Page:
In Socratic Practice, the teacher uses his or her expertise to craft the entire environment of the class:
- Every participant sits in a circle facing all the others as equal intellectual explorers.
- The room is well-lit and comfortable to enhance concentration.
- No phones or outside distractions are allowed.
- Works are chosen and taught in a purposeful order, so that students can discover their meaning and connections themselves and find joy in doing so. They are invited to engage with the material rather than passively receive it.
- Focus is on paying attention to the deepest meaning of the works studied and each other through questions of clarification, i.e. what does the other person mean?
- Solid evidence and reasoning are required for all opinions.
- The instructor takes a limited role and gives feedback in a way that is kind, but honest, encouraging student awareness of each other, and cooperation through self-moderated exchange.
- Students are encouraged and enlightened as to how to respectfully listen by the instructor’s sincere attempts to hear and understand what the other is saying, before replying.
- Students are responsible for their own contributions and encourage contributions from others.
- Reflection at the end of the discussion about what went well in the discussion and what can be improved generates a high level of self-awareness and self-generated improvement in learning from session to session.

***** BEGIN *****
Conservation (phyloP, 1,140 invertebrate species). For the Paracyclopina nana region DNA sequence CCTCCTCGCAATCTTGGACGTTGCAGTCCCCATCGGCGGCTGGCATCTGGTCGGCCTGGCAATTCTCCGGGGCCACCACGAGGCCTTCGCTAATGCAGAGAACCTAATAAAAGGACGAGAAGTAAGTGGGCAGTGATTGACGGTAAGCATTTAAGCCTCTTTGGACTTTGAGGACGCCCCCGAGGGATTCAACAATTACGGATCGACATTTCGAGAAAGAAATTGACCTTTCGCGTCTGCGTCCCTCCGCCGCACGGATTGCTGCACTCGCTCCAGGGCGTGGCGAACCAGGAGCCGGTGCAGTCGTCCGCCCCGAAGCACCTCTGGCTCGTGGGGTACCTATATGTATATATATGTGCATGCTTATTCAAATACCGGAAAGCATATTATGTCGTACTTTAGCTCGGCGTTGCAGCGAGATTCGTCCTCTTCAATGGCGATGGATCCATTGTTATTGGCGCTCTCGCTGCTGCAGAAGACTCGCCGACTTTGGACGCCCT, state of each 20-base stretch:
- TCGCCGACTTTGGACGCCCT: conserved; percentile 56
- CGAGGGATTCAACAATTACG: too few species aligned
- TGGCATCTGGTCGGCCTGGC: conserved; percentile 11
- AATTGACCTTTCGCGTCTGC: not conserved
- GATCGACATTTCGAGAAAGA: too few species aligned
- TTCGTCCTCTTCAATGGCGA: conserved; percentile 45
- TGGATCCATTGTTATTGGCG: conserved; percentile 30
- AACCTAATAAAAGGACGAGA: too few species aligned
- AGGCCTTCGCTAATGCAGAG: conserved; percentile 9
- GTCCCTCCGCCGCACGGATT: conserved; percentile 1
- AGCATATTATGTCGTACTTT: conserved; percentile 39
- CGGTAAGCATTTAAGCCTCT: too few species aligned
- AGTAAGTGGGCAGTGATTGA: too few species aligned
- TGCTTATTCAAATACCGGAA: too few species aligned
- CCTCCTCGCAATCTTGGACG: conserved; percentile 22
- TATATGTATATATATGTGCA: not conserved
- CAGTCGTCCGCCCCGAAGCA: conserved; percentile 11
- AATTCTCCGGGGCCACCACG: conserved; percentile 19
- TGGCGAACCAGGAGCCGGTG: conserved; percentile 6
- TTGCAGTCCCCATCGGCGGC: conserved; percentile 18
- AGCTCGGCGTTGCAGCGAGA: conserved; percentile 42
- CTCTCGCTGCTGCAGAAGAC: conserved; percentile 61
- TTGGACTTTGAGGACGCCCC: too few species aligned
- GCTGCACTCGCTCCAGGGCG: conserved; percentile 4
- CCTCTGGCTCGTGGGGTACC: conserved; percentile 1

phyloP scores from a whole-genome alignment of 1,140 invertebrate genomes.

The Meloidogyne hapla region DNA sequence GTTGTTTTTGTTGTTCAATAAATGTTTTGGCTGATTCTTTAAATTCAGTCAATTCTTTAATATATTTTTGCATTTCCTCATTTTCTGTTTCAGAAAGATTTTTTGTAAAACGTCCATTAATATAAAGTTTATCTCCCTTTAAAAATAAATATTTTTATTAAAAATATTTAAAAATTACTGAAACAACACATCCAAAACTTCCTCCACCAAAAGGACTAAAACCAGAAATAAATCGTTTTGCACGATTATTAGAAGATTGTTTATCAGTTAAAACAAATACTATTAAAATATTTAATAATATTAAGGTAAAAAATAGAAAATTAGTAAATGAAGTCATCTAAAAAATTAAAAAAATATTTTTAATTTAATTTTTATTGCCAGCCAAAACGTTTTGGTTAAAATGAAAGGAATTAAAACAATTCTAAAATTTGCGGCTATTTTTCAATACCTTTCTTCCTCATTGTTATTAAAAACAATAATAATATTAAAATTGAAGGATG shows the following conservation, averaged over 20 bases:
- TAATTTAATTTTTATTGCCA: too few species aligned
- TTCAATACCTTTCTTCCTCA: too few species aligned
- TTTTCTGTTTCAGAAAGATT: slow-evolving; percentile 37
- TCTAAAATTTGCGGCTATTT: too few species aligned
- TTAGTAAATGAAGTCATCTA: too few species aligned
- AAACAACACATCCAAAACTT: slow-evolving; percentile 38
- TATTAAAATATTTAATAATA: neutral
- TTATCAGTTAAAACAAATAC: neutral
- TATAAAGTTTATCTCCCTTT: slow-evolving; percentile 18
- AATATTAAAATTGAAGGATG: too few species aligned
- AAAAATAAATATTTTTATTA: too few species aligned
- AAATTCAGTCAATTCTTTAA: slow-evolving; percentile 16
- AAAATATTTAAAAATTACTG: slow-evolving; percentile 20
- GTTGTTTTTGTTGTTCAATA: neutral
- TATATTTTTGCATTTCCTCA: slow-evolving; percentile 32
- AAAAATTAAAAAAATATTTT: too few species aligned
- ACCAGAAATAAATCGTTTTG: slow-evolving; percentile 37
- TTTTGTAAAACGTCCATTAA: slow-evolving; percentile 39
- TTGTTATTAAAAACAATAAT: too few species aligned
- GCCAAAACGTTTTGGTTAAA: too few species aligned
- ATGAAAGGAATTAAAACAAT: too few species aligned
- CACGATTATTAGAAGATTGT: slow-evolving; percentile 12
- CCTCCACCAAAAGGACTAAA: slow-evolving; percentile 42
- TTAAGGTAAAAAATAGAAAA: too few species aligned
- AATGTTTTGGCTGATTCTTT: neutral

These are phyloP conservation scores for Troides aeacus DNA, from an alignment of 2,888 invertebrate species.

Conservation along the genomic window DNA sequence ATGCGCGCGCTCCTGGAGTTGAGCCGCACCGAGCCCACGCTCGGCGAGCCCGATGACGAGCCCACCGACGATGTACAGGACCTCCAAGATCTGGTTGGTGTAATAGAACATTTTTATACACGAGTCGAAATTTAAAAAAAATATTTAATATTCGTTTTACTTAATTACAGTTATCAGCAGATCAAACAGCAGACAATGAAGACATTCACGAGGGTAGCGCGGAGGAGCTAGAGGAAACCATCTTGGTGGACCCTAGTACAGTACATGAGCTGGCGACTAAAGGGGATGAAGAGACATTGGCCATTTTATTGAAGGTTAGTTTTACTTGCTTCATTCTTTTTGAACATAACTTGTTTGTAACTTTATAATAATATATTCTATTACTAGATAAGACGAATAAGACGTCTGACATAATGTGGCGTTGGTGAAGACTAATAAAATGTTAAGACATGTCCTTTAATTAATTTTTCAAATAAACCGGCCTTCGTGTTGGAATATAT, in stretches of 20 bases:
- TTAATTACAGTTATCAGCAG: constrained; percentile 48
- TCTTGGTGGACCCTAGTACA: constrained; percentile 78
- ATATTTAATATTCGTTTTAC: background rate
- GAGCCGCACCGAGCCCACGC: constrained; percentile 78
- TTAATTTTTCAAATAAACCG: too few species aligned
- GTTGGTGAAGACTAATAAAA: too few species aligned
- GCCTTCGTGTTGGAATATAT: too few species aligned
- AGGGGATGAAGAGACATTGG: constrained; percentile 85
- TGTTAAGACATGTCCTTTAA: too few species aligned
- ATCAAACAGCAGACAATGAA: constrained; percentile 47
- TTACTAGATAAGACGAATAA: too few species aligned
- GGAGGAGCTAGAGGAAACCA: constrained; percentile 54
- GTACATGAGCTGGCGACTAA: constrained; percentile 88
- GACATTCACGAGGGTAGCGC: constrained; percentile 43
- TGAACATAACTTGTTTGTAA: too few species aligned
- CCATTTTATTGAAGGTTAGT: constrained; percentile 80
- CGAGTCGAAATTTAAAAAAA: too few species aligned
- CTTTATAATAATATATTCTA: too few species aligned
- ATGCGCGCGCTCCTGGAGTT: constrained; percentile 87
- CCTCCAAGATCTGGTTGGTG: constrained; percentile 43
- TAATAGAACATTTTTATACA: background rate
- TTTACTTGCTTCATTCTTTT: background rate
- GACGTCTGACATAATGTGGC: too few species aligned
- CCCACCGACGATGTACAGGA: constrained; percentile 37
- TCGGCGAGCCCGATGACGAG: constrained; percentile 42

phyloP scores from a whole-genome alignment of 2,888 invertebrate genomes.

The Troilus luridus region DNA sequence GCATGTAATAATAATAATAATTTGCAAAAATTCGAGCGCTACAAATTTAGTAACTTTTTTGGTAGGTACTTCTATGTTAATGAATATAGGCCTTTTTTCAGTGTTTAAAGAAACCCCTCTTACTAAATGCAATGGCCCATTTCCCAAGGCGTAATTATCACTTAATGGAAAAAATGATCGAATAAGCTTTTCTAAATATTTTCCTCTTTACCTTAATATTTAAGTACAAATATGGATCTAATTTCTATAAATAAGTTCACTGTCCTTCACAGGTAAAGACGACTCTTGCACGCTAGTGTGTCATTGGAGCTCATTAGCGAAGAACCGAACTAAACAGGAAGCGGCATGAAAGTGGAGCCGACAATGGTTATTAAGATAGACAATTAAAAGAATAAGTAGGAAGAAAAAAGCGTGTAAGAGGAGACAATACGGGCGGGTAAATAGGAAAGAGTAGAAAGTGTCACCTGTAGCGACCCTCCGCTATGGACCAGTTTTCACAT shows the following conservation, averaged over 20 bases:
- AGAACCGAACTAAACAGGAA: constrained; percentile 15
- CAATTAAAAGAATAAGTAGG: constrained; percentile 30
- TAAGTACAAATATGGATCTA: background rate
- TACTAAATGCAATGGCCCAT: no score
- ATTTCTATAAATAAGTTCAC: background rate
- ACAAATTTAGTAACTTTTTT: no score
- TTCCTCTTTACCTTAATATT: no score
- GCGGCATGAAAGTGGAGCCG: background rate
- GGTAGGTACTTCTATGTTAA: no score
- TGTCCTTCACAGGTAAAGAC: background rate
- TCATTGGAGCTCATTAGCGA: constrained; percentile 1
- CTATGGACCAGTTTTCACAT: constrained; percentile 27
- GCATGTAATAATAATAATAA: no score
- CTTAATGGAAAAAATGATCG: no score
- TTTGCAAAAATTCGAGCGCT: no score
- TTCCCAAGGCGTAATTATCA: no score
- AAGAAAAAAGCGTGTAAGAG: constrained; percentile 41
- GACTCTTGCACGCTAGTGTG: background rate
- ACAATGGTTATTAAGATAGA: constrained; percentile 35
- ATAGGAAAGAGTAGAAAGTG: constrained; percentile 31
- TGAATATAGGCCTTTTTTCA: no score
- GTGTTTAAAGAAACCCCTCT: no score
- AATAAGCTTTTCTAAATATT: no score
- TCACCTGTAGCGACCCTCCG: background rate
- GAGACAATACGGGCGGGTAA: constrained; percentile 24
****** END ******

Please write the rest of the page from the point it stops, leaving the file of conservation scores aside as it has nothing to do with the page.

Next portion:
Csikszentmihalyi’s research on Flow, the psychology of optimal experience, shows that attention is the most limited cognitive resource (Csikszentmihalyi, 1991). But it’s husbanded very well in this type of seminar.
- Every person’s reasoned contribution is valued; being active makes it easier to pay attention,
- The specially selected texts are of deep interest about issues of importance; this makes it highly motivating to pay attention to the discussion.
These skills are enormously practical: a 2014 study by Association of American Colleges and Universities and the National Center for Higher Education Management Systems analyzing Census Bureau data of 3 million U.S. residents found “the overwhelming majority of employers are desperate to hire graduates who have a demonstrated capacity to think critically, communicate clearly, and solve complex problems.” (Samuelson, 2014)
Lastly, students report that these seminars require the best of them; their best thinking, behavior, and awareness of others.
“You see how much value you have to offer and to add to your own thinking. It’s not a zero sum game like in traditional education where you’re trying to compete with each other and there’s one answer. It’s not “the right answer”; it’s better and better answers. Everyone’s building a mosaic of truth together. We all study one text but there many objective truths in it, you’re benefiting from hearing all these different ways to understand things objectively and truly. And you realize you have something to contribute. It doesn’t have to be the perfect thing, but together it fits with what other people are saying.” – Michael Natividad, junior, University of Nevada, Las Vegas